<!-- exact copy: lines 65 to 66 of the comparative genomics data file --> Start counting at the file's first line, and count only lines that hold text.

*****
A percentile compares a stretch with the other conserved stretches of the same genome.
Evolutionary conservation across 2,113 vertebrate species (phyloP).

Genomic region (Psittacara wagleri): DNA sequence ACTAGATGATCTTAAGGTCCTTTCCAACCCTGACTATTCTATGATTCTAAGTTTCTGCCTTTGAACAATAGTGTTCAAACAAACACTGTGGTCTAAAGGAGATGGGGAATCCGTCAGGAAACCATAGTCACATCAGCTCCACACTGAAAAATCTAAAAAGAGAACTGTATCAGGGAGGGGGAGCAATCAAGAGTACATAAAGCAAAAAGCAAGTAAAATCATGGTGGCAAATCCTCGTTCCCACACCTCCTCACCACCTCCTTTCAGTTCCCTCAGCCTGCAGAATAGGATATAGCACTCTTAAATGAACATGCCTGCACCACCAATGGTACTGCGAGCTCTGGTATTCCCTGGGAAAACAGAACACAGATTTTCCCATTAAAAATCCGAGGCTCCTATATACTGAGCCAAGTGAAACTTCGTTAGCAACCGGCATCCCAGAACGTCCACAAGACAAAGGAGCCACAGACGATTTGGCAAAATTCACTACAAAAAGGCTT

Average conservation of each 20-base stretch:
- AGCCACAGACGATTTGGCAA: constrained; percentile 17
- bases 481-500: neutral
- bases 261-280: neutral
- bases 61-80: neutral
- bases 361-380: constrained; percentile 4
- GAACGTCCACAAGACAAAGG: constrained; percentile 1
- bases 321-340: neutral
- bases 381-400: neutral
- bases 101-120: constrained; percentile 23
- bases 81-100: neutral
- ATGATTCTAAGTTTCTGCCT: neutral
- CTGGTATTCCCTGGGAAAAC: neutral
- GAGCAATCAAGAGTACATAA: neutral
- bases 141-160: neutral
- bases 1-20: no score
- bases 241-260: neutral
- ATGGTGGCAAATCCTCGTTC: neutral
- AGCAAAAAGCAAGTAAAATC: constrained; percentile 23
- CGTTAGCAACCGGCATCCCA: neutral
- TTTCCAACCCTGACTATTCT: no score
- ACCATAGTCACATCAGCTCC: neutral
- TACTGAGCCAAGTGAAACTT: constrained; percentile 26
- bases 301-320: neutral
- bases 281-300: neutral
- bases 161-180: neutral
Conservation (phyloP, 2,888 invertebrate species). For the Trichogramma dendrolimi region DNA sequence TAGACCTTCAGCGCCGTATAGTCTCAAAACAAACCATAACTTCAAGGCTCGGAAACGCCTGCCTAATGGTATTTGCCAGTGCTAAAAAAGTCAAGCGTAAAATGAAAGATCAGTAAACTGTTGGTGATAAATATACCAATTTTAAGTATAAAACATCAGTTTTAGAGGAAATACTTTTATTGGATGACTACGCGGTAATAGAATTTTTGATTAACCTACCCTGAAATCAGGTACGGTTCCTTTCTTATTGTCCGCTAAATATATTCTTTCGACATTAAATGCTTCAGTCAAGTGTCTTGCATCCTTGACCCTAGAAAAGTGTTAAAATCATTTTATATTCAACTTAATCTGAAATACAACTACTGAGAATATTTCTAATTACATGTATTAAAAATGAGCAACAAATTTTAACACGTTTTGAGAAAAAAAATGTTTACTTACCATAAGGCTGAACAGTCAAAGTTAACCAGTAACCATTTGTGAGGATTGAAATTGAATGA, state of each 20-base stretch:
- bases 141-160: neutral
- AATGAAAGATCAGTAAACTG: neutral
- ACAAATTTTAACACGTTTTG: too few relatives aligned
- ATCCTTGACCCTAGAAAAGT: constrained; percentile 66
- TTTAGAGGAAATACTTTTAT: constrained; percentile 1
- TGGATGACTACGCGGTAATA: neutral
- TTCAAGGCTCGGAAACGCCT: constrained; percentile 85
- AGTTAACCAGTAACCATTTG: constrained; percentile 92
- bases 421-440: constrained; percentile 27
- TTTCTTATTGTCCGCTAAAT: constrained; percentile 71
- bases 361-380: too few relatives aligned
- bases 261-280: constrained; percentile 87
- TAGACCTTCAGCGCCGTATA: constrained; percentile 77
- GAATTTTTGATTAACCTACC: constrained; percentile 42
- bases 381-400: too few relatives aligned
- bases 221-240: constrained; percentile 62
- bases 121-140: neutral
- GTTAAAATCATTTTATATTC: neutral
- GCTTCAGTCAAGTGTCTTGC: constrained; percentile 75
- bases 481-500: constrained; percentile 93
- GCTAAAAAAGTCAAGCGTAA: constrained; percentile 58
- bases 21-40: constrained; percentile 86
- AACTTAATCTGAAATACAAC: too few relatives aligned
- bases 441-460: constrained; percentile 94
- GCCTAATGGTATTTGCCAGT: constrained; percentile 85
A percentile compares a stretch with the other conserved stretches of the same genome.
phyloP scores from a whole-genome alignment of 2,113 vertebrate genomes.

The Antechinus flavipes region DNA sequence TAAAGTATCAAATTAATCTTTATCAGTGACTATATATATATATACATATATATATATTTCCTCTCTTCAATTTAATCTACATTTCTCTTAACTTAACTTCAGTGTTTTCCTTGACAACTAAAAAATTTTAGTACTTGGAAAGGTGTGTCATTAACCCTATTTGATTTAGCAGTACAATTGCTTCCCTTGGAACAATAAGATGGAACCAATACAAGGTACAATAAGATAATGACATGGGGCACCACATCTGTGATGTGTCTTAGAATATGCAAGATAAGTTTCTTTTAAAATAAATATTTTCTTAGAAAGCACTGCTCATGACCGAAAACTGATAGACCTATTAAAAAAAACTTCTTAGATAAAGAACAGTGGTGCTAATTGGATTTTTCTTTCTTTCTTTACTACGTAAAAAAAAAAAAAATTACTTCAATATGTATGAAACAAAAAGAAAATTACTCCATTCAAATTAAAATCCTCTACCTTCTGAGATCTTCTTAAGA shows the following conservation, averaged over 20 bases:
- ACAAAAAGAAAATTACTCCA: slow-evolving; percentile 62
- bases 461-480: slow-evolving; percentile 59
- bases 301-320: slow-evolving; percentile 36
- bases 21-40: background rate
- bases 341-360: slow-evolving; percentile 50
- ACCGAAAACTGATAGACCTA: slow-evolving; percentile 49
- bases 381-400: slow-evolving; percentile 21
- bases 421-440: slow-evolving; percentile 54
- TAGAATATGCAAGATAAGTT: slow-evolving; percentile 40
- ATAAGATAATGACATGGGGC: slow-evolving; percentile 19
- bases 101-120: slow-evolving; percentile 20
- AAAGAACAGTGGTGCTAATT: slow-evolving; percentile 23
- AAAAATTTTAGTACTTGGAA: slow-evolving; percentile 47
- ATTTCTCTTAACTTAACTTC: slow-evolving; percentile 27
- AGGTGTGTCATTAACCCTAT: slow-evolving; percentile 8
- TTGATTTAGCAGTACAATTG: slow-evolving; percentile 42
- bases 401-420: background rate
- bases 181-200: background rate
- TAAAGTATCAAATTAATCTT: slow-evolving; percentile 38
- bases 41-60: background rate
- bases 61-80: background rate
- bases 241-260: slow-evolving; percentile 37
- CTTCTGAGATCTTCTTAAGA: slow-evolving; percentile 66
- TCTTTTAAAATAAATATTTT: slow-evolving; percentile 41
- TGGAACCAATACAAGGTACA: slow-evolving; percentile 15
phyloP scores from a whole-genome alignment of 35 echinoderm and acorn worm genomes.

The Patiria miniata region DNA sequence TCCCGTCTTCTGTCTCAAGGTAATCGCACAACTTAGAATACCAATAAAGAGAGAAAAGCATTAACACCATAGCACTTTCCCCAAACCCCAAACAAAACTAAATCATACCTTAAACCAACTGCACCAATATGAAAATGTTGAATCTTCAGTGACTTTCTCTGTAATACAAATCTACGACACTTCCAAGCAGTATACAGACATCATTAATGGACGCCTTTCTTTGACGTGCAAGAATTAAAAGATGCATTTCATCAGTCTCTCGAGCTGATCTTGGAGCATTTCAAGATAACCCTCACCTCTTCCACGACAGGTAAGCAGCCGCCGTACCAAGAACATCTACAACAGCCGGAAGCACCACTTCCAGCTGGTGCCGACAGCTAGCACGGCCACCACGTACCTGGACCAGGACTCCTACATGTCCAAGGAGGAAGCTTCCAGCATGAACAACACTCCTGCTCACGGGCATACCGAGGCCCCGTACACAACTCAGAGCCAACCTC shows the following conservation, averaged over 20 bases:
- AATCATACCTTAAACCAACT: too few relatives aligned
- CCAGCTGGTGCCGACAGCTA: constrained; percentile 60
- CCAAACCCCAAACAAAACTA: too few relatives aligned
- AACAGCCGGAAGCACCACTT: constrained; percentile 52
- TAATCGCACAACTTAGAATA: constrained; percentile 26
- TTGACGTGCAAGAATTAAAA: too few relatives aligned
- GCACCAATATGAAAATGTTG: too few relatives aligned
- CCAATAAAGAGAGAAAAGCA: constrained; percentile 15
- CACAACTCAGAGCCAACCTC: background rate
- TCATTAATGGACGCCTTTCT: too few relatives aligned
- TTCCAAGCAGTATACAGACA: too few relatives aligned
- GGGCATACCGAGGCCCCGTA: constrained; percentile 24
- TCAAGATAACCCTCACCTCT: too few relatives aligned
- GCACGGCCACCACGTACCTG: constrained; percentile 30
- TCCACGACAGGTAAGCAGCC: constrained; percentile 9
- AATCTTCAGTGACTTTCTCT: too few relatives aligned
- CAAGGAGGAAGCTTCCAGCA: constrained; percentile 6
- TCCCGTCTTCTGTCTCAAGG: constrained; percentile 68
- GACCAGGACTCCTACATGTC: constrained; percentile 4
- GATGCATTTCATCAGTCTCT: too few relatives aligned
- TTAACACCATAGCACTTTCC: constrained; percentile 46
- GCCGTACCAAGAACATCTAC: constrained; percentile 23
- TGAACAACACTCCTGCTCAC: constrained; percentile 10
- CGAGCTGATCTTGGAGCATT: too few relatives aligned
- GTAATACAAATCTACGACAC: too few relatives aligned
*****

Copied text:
- bases 381-400: slow-evolving; percentile 21
- bases 421-440: slow-evolving; percentile 54